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Image / Living / Culture

‘Love you forever’: Robin Williams’ family honour late actor on 7th anniversary of his death


by Sarah Finnan
12th Aug 2021
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Yesterday marked the seventh anniversary of Robin Williams’ death.

Up there amongst some of the entertainment industry’s most beloved actors, Robin Williams continues to be remembered as one of the greats. So much so that seven years on from his tragic death and the world is still mourning his loss. 

A very tough day for his friends and family, yesterday marked the seventh anniversary of his passing with Robin’s son Zak leading the tributes by sharing a gorgeous, heartfelt message to his late father. “Dad, seven years ago today you passed on,” he tweeted. “The joy and inspiration you brought to the world carries on in your legacy and in your family, friends, and fans you so loved. You lived to bring laughter and to help others. I will be celebrating your memory today. Love you forever,” he finished.

Trying to provide some solace to those who find themselves in a similar situation, Zak’s sister Zelda took the opportunity to remind people that they’re “not alone” in their grief. “Sending love out there today to all the folks navigating loss,” she wrote online. “New, old, the connective tissue of that deeply human pain can be hard to bear, but I find it easier sometimes knowing how many others have felt the same sting. We’re not alone.”

Just weeks after what would have been Williams’ 70th birthday, Zak has already spoken at length about what his father went through in his final years, telling Max Lugavere on his podcast (The Genius Life) that a medical misdiagnosis left him feeling “frustrated” and “very uncomfortable”. 

Originally diagnosed with Parkinson’s disease, it wasn’t until after his death that an autopsy revealed Williams actually had Lewy body dementia or LBD, a progressive form of dementia. Sharing many debilitating symptoms with Alzheimer’s – including memory loss, hallucinations and anxiety – Zak said that his father found it hard to cope at times. 

“What he was going through didn’t match one to one [with] many Parkinson’s patients’ experiences. So, I think that was hard for him,” he told Lugavere. “There was a focus issue that frustrated him, there were issues associated with how he felt, and also from a neurological perspective, he didn’t feel great. He was very uncomfortable.”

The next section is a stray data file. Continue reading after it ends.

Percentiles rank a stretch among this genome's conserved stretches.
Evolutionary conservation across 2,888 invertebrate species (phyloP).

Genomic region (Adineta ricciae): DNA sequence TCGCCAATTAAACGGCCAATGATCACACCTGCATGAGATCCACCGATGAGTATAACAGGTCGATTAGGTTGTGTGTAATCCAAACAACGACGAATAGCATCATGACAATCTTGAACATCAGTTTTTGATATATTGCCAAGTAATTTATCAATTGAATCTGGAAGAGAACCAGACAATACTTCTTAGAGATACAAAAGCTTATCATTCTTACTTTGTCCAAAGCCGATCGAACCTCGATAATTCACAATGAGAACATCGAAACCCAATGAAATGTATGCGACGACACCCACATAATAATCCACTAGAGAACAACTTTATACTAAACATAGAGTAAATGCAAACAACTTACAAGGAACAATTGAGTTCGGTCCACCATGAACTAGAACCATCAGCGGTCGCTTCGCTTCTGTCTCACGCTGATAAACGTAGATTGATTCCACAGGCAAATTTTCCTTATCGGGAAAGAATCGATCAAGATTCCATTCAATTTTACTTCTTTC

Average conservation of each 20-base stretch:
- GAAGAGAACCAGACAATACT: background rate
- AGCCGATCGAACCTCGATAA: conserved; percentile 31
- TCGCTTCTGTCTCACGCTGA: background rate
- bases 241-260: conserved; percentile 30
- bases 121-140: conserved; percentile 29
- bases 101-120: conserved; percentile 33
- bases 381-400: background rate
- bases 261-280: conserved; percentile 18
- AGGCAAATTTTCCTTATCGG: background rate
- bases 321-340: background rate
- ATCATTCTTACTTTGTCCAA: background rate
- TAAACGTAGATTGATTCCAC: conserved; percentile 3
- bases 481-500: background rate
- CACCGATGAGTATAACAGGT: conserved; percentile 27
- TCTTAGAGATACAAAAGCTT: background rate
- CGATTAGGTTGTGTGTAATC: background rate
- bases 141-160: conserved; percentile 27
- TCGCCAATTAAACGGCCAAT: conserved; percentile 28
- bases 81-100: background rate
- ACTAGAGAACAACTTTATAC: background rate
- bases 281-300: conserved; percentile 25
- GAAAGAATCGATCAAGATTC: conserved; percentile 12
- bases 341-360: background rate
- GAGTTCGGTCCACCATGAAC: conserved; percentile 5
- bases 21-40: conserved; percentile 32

Admitting that the misdiagnosis could definitely have “exacerbated” the situation, Zak also noted that the drugs his father was prescribed were “no joke”. “They’re also really hard on the mind and body. The diagnosis was different than the disease so I think it could be a situation where you’re taking stuff and experiencing purely the side effects of [the drug].”

Currently, there is no known cure for LBD or any treatment that will slow down its effects which meant that Robin’s condition only intensified in the two years preceding his death – ultimately affecting his ability to “perform his craft”. Describing it as “a period of intense searching and frustration” for his father, Zak – who is a keen mental health advocate along with his sister Zelda – said that he really felt for his father’s plight. “I couldn’t help but feel beyond empathy. I couldn’t help but feel frustrated for him,” he admitted. “It can be really isolating even when you’re with family and loved ones.”

Williams’ widow Susan has also spoken candidly about the struggles her husband faced before his death, publishing an essay in the medical journal Neurology about what he went through as he tried to understand what was happening to him. Titled “The terrorist inside my husband’s brain”, the essay details the struggle that was part and parcel of living with LBD. “My husband was trapped in the twisted architecture of his neurons and no matter what I did I could not pull him out,” she confessed in her essay back in 2016.  

“I have since learned that people with LBD who are highly intelligent may appear to be okay for longer initially, but then, it is as though the dam suddenly breaks and they cannot hold it back anymore,” she continued. “In Robin’s case, on top of being a genius, he was a [Juilliard]-trained actor. I will never know the true depth of his suffering, nor just how hard he was fighting. But from where I stood, I saw the bravest man in the world playing the hardest role of his life.” 

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